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Yemen war: UN 'to list Saudi coalition for killing children'

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image captionMore than 8,500 people, 60% of them civilians, have been killed in the past two and a half years

A Saudi-led multinational coalition fighting in Yemen has been included on a draft United Nations list of parties that kill and maim children in war.

The text says the coalition's actions resulted in 683 child casualties during 2016, and accuses it of carrying out 38 attacks on schools and hospitals.

Yemeni government forces, which the coalition is supporting, and the rebel Houthi movement are also on the list.

The coalition has denied intentionally targeting civilians or infrastructure.

More than 8,530 people, 60% of them civilians, have been killed and 48,800 injured in air strikes and fighting on the ground since March 2015, according to the UN.

The conflict has also left 20.7 million people in need of humanitarian assistance, created the world's largest food security emergency, and led to a cholera outbreak that is believed to have affected 775,000 people and caused 2,130 deaths.

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Every year, the UN secretary general issues a report on children and armed conflict that contains an annex of "listed parties" accused of a range of violations.

"In Yemen, the coalition's actions objectively led to the listing for the killing and maiming of children, with 683 child casualties attributed to this party, and, as a result of being responsible for 38 verified incidents, for attacks on schools and hospitals during 2016," a draft of the latest report says.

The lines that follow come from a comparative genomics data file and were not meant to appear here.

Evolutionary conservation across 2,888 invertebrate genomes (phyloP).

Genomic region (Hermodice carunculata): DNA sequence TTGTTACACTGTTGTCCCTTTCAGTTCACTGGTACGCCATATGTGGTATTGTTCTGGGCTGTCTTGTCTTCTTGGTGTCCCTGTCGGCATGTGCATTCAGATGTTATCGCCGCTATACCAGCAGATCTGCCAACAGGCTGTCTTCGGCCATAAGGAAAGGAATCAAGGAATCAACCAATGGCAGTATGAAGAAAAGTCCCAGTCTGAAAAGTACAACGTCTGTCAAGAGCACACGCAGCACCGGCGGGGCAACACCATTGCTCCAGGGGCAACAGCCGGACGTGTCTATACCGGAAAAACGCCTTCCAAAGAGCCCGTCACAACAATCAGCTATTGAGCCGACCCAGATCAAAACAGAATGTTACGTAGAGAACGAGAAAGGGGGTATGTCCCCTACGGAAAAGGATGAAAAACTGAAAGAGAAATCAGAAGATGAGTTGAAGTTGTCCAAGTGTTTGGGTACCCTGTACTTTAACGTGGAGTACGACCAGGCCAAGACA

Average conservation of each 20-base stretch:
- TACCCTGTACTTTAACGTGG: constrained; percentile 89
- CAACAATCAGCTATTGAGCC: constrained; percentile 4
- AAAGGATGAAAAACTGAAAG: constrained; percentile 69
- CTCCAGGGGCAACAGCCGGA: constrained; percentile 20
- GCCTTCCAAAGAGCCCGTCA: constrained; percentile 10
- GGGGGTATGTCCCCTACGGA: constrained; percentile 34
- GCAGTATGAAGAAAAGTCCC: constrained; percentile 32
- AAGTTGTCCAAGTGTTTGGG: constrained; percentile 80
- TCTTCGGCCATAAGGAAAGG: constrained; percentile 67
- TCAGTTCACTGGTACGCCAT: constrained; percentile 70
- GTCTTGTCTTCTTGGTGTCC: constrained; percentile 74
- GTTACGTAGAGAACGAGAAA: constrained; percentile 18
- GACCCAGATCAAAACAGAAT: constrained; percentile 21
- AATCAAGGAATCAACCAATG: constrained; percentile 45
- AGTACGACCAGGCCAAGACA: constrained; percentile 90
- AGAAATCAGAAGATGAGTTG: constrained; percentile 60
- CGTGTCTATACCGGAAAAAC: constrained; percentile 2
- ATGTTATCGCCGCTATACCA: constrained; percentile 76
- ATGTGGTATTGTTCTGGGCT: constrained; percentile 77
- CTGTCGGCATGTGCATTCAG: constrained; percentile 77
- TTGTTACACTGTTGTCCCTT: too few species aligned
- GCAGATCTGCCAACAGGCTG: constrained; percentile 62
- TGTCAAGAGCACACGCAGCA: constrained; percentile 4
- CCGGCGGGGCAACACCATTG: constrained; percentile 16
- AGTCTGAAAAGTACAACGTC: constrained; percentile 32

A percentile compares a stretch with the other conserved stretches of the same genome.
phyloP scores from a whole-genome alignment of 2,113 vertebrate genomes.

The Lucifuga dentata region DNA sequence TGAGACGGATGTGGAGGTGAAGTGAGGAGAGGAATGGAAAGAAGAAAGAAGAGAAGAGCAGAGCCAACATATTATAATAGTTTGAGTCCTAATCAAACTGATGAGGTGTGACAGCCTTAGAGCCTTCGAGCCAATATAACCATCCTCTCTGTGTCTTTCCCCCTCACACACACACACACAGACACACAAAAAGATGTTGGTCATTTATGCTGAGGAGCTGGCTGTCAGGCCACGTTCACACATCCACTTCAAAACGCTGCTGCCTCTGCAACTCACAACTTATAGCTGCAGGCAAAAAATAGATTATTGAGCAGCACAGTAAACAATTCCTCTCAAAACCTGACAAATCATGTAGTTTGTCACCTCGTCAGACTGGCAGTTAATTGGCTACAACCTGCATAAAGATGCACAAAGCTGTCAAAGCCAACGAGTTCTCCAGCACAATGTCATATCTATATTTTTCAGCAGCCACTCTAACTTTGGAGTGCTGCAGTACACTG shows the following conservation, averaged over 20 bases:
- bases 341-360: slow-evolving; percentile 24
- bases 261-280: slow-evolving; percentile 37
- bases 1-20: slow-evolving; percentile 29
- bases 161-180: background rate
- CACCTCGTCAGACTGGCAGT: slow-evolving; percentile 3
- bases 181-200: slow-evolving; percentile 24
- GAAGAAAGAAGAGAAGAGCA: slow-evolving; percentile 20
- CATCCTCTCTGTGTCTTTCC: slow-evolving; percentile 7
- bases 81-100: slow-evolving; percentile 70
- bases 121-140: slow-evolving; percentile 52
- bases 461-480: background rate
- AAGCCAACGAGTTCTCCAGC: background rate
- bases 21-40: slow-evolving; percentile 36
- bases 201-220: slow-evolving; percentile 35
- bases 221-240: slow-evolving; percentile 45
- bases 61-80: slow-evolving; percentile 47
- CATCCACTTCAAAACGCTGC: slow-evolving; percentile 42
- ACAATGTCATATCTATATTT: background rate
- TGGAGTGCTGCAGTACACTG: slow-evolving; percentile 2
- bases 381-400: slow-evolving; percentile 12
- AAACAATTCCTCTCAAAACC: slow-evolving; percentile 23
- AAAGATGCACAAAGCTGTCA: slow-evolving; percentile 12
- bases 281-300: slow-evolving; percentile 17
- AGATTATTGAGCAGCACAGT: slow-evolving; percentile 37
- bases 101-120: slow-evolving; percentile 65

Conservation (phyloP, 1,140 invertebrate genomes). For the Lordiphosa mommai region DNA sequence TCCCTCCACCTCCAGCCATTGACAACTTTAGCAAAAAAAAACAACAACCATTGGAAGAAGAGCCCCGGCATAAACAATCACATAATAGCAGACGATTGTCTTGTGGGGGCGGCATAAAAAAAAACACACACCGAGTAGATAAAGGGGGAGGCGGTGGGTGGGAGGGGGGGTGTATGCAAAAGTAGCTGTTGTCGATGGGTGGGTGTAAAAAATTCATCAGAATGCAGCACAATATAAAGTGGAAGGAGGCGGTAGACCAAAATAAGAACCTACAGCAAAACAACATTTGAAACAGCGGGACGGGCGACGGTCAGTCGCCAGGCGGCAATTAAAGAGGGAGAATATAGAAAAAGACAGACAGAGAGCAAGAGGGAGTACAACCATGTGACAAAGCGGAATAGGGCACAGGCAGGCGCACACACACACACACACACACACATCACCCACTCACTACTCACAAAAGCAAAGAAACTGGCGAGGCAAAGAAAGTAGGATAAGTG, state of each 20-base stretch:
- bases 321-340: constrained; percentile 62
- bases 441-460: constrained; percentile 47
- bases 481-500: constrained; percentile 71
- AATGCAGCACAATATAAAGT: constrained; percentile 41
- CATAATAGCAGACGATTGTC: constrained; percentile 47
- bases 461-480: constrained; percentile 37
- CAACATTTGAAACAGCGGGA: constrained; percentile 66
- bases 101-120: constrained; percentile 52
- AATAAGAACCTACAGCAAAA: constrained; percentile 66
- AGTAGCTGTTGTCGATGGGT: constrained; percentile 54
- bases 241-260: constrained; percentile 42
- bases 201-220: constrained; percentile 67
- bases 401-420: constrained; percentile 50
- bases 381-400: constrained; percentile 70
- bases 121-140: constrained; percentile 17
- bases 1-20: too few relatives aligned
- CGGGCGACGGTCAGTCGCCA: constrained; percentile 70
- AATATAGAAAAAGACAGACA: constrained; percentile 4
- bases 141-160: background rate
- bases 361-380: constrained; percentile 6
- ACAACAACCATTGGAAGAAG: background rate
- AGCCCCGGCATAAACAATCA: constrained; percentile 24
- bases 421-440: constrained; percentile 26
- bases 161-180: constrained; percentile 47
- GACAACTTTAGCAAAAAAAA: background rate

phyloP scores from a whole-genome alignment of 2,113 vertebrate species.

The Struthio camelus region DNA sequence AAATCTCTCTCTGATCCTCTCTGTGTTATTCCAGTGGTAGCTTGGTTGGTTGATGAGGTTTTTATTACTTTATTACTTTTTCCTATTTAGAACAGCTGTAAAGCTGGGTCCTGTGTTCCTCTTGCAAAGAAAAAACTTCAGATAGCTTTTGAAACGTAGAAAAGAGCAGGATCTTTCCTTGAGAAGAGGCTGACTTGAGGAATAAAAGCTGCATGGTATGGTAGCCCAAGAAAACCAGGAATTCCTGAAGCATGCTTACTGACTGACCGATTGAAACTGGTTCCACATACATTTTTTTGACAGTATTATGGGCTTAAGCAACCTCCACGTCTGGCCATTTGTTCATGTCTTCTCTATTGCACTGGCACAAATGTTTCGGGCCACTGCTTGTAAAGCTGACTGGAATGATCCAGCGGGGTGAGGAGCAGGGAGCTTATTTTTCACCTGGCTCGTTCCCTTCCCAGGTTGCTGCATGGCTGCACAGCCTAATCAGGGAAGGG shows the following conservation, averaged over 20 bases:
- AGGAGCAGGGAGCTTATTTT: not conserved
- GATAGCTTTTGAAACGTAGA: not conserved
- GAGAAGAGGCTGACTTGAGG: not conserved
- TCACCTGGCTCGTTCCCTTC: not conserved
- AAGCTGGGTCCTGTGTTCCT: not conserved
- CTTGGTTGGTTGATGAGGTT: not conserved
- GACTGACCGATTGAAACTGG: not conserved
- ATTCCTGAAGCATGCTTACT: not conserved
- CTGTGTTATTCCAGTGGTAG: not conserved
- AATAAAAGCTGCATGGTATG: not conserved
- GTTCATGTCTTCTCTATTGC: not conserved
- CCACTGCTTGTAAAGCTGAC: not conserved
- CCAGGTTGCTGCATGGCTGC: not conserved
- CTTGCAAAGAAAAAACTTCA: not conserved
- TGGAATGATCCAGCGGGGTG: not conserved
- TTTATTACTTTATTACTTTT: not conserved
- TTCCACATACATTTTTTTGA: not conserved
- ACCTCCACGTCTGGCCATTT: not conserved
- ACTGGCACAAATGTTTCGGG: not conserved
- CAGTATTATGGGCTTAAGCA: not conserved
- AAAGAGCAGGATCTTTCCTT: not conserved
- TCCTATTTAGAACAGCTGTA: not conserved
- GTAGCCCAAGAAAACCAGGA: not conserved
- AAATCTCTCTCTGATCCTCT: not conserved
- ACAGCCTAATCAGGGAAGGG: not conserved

Yemeni pro-government forces, Houthi rebels and the jihadist group al-Qaeda in the Arabia Peninsula (AQAP) are listed for a second consecutive year.

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The draft also makes clear that the UN believes the coalition has "put in place measures during the reporting period to improve the protection of children".

Saudi Arabia's permanent representative to the UN, Abdallah al-Mouallimi, told Reuters news agency that he would not comment until the report was officially approved by Secretary General António Guterres later this month.

But in August, the Saudi mission said there was "no justification whatsoever" for including the coalition in the annex of "listed parties".

image copyrightReuters
image captionThe United Arab Emirates has sent troops to Yemen as part of the coalition intervention

UN spokesman Stephane Dujarric also declined to comment on the draft.

Helle Thorning-Schmidt, CEO of the charity Save the Children International, said: "The secretary general has stood up for Yemen's children and for the rights of all children living under war and conflict. Being added to this shameful list should act as a wake-up call to every party in Yemen's conflict - and countries that are supporting or arming them."

"The world must step up and live up to our responsibility to protect children from the horrors of armed conflict," the former Danish prime minister added.

image copyrightReuters
image captionThe rebel Houthi movement is named among the "listed parties" for a second consecutive year

Save the Children said it had seen few signs of improvement on the ground in Yemen, with 58 civilian casualties recorded in one week in August alone. Forty-two were the result of coalition attacks, according to UN human rights officials.

Last year, the coalition was removed from the 2015 list despite what Save the Children said was "clear, UN-verified evidence of a pattern of grave violations".

Former Secretary General Ban Ki-moon ordered a "joint review", reportedly after Saudi Arabia threatened to withdraw funding for UN programmes.

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